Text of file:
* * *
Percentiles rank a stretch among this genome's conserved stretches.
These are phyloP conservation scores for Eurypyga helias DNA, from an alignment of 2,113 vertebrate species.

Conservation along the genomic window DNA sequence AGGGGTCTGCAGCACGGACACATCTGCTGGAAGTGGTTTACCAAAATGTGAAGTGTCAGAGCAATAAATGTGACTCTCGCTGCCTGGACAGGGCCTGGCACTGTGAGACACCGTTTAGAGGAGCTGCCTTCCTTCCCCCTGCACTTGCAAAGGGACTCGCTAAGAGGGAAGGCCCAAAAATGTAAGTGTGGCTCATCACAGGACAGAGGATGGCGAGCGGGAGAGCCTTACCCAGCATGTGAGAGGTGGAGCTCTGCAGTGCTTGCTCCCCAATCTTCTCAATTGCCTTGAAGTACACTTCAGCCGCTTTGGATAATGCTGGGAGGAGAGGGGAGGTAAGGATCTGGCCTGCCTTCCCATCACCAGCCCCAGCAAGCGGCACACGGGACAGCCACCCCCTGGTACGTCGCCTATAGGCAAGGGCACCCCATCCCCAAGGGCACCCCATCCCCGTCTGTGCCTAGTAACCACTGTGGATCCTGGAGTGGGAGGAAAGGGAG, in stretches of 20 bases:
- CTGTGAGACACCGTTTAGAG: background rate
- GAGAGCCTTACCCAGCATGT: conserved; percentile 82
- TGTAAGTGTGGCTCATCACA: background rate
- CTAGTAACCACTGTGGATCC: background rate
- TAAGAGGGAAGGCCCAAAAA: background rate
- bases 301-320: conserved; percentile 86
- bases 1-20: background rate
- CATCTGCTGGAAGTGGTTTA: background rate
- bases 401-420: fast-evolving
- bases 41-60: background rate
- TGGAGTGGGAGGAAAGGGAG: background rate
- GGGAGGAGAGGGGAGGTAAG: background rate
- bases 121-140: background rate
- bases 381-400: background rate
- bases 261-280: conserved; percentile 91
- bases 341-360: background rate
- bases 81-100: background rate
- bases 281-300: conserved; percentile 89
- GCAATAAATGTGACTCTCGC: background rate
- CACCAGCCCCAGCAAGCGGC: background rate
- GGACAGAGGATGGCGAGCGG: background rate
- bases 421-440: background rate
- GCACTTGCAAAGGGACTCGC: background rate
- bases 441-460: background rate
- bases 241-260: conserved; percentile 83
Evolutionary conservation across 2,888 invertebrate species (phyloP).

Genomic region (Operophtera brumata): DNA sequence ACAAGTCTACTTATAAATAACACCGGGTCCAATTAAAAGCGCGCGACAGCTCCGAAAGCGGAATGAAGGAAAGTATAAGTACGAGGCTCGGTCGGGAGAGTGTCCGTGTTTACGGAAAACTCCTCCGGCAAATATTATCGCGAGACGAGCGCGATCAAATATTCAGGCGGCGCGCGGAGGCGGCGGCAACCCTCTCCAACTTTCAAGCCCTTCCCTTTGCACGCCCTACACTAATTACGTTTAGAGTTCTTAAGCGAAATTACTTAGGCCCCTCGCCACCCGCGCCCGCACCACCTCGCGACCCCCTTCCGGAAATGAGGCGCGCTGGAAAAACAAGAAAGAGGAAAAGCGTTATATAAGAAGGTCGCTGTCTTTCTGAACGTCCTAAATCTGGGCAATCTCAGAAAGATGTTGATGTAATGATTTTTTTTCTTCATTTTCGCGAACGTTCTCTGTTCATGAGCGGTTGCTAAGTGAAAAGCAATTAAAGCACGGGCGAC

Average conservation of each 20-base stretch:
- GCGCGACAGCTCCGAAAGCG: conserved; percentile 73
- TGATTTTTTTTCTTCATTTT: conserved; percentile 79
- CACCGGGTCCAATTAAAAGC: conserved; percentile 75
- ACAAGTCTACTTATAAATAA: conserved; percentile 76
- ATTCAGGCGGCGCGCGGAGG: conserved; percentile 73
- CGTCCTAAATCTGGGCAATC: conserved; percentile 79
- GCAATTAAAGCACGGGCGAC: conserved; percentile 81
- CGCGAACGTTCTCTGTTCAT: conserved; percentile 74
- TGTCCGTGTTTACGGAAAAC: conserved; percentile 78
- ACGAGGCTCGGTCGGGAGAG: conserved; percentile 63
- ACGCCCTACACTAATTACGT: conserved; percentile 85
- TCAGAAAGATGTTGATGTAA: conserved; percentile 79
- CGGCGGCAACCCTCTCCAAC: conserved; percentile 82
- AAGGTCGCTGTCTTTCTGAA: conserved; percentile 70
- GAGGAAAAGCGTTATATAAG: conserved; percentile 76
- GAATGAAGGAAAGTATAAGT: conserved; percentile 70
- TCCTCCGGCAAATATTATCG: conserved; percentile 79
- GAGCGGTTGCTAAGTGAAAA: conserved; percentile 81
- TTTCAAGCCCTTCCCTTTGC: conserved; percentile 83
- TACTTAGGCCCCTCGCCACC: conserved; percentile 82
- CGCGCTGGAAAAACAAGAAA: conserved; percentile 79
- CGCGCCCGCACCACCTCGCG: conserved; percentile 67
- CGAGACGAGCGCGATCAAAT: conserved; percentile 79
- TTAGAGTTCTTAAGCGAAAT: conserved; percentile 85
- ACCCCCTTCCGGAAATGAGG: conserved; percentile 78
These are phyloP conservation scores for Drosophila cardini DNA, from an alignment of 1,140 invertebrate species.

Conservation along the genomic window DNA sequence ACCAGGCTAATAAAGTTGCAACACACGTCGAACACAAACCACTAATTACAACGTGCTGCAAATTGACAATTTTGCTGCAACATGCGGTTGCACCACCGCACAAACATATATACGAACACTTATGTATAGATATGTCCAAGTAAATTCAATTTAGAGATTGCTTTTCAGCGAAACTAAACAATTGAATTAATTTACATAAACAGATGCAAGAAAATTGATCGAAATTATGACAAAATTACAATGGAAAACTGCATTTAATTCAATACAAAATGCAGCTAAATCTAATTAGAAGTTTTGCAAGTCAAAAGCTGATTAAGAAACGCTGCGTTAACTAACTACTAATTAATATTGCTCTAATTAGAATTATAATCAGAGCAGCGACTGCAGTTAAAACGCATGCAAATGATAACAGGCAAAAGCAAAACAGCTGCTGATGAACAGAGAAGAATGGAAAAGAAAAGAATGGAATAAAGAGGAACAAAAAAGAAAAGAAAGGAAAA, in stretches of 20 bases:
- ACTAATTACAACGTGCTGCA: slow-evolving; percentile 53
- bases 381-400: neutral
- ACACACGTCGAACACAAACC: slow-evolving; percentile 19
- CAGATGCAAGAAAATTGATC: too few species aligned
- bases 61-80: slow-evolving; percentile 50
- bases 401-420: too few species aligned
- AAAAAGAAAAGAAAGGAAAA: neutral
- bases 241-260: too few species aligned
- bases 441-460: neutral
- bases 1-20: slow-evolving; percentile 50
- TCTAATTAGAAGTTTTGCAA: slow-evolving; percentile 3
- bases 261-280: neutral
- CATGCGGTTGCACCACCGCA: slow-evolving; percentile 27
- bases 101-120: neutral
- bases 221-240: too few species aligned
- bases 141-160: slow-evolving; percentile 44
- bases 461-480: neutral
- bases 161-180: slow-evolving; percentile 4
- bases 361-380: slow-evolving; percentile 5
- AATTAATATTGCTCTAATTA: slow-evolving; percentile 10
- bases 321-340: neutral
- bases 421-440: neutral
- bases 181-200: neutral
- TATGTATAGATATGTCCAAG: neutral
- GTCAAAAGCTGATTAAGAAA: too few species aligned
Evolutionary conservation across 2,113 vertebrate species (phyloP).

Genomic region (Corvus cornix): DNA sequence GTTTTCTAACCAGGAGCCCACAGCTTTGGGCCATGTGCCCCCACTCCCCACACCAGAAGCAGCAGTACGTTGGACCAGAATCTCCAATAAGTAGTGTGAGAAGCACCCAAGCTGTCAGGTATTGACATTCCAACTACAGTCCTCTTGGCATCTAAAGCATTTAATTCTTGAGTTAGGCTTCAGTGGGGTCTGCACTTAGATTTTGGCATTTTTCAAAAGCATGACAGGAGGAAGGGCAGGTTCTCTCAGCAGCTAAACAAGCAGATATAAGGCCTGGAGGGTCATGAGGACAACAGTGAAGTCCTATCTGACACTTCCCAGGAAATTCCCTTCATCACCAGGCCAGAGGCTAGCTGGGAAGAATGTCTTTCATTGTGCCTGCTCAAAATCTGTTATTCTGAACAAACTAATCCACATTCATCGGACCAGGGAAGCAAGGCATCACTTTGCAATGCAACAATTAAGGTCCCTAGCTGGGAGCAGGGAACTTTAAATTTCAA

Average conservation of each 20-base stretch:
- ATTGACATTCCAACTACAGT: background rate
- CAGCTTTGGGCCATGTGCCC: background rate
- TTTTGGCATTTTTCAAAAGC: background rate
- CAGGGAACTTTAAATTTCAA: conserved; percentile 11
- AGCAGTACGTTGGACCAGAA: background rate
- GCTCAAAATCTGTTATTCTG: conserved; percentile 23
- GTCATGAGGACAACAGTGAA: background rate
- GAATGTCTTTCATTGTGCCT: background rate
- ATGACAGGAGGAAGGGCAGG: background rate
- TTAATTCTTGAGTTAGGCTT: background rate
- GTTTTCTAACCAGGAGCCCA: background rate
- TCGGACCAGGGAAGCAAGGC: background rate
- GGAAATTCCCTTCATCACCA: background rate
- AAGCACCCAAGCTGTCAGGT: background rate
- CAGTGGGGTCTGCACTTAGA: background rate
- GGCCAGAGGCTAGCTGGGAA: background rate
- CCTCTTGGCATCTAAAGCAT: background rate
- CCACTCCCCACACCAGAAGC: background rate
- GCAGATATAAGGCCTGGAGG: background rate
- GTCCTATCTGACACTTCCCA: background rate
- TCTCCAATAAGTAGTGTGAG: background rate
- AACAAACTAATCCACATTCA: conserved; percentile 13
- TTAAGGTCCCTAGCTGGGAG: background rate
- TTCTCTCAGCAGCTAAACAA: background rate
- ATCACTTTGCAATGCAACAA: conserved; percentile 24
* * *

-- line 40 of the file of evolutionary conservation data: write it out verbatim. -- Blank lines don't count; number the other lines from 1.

- TGTCCGTGTTTACGGAAAAC: conserved; percentile 78